Fireworks burst over the Orrville switch tower and N5C Cabin car on Saturday, July 7, 2012 at 9:24 p.m.
Saturday, July 7 was a noisy night in Orrville, Ohio. The grand fireworks display concluded a week of fun celebrating our nation’s Independence Day. The festivities kicked off on Tuesday with the July 4th parade. There were flags, bands, floats and of course fire trucks. The Orrville Firefighters are the chief sponsor of the celebration.
The Orrville Railroad Heritage Society set up its popcorn tent along the parade route, offering popcorn, cold soda and water for the onlookers. A carnival was set up Tuesday – Saturday near the town center with the usual rides, games and fair-type food. The week of fun came to a conclusion on Saturday night with a spectacular fireworks display. Many folks came to Orrville from out of town for the fireworks.
Several members of the Orrville Railroad Heritage Society and their families gathered trackside at the 1868 Orrville Union Depot, a former Pennsylvania Railroad station, to view the fireworks aerial display. Barbara and I joined the group and set up our lawn chairs to await the fireworks show start. I walked down the NS Pittsburgh – Bucyrus mainline and set up my tripod and camera to capture the action.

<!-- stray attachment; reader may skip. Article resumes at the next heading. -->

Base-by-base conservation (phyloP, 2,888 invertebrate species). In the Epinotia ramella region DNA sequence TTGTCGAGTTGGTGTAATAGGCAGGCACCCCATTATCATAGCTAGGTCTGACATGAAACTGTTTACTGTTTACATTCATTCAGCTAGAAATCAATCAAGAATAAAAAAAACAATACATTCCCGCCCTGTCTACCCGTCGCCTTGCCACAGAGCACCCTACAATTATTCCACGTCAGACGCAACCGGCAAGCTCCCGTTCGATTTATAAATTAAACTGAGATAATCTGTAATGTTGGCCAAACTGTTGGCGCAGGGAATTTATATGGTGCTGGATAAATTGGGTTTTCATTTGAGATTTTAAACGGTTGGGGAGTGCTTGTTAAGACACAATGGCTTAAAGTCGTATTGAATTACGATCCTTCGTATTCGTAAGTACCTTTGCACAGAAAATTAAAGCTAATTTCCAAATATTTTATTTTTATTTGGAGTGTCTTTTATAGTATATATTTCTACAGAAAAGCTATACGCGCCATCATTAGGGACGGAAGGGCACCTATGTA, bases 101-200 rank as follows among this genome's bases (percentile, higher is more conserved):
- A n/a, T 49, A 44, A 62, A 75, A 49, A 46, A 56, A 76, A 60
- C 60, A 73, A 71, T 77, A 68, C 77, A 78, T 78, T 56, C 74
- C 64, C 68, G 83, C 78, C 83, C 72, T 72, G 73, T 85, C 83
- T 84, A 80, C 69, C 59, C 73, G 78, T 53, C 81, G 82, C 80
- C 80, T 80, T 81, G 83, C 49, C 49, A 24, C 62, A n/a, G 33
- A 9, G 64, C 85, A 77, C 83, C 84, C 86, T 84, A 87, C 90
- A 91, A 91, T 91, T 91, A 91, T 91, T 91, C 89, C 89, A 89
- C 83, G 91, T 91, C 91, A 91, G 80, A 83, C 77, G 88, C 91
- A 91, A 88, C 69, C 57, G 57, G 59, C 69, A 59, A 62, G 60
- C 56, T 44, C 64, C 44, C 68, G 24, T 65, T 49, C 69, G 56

Just as the first fireworks burst over Orrville, a Norfolk Southern westbound manifest charged through with much horn blaring. Two Amtrak coaches were on the tail end. They were probably being ferried since they were dark.
After getting some of the bursts over the ORHS Orrville tower and former PRR N5C cabin car, I then moved to capture more fireworks over the depot. I finished off my photo night with bursts behind the PRR signals on the Orrville secondary.
As the fireworks ended, NS ran an eastbound manifest by the depot. After that, things quieted down.
For those interested, I set my Sony A330 DSLR on aperture priority of 7.1 and 3200 ISO speed setting. I tried a 2 second delay on the shutter for steadiness, but ended up missing the fireworks bursts. I then used the camera’s continuous capture mode recording several photos with each shutter release. That worked much better.
Article and Photographs by Richard Jacobs